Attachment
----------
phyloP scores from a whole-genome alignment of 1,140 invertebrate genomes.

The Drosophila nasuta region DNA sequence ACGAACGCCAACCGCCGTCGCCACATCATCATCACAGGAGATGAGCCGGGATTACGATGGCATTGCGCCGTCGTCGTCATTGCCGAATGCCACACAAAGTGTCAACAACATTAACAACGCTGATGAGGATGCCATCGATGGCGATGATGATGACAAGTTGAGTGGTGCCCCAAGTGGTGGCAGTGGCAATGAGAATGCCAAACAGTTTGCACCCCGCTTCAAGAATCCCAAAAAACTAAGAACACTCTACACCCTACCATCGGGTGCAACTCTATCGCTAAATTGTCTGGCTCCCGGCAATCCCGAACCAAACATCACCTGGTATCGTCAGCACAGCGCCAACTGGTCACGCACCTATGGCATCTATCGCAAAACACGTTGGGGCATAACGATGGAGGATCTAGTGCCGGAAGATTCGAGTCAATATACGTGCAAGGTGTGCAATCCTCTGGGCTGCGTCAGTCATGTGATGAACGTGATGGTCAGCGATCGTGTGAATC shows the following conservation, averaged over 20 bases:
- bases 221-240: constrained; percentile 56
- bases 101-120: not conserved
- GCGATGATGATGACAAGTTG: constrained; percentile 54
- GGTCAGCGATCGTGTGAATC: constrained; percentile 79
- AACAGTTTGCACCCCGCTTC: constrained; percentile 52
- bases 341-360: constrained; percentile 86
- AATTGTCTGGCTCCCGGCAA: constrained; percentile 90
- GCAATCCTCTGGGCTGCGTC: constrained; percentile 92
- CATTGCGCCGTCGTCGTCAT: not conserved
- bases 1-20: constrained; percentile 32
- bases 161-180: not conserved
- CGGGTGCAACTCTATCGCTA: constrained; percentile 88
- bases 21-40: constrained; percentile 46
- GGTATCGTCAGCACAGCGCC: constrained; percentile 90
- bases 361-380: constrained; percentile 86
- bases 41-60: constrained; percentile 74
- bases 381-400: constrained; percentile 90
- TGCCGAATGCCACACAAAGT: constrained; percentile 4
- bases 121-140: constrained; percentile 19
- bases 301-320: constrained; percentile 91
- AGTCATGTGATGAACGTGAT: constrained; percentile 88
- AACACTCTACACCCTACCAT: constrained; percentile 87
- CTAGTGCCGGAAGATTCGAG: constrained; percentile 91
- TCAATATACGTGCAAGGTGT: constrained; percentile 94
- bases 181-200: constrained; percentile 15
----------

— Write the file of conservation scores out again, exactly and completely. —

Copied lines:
phyloP scores from a whole-genome alignment of 1,140 invertebrate genomes.

The Drosophila nasuta region DNA sequence ACGAACGCCAACCGCCGTCGCCACATCATCATCACAGGAGATGAGCCGGGATTACGATGGCATTGCGCCGTCGTCGTCATTGCCGAATGCCACACAAAGTGTCAACAACATTAACAACGCTGATGAGGATGCCATCGATGGCGATGATGATGACAAGTTGAGTGGTGCCCCAAGTGGTGGCAGTGGCAATGAGAATGCCAAACAGTTTGCACCCCGCTTCAAGAATCCCAAAAAACTAAGAACACTCTACACCCTACCATCGGGTGCAACTCTATCGCTAAATTGTCTGGCTCCCGGCAATCCCGAACCAAACATCACCTGGTATCGTCAGCACAGCGCCAACTGGTCACGCACCTATGGCATCTATCGCAAAACACGTTGGGGCATAACGATGGAGGATCTAGTGCCGGAAGATTCGAGTCAATATACGTGCAAGGTGTGCAATCCTCTGGGCTGCGTCAGTCATGTGATGAACGTGATGGTCAGCGATCGTGTGAATC shows the following conservation, averaged over 20 bases:
- bases 221-240: constrained; percentile 56
- bases 101-120: not conserved
- GCGATGATGATGACAAGTTG: constrained; percentile 54
- GGTCAGCGATCGTGTGAATC: constrained; percentile 79
- AACAGTTTGCACCCCGCTTC: constrained; percentile 52
- bases 341-360: constrained; percentile 86
- AATTGTCTGGCTCCCGGCAA: constrained; percentile 90
- GCAATCCTCTGGGCTGCGTC: constrained; percentile 92
- CATTGCGCCGTCGTCGTCAT: not conserved
- bases 1-20: constrained; percentile 32
- bases 161-180: not conserved
- CGGGTGCAACTCTATCGCTA: constrained; percentile 88
- bases 21-40: constrained; percentile 46
- GGTATCGTCAGCACAGCGCC: constrained; percentile 90
- bases 361-380: constrained; percentile 86
- bases 41-60: constrained; percentile 74
- bases 381-400: constrained; percentile 90
- TGCCGAATGCCACACAAAGT: constrained; percentile 4
- bases 121-140: constrained; percentile 19
- bases 301-320: constrained; percentile 91
- AGTCATGTGATGAACGTGAT: constrained; percentile 88
- AACACTCTACACCCTACCAT: constrained; percentile 87
- CTAGTGCCGGAAGATTCGAG: constrained; percentile 91
- TCAATATACGTGCAAGGTGT: constrained; percentile 94
- bases 181-200: constrained; percentile 15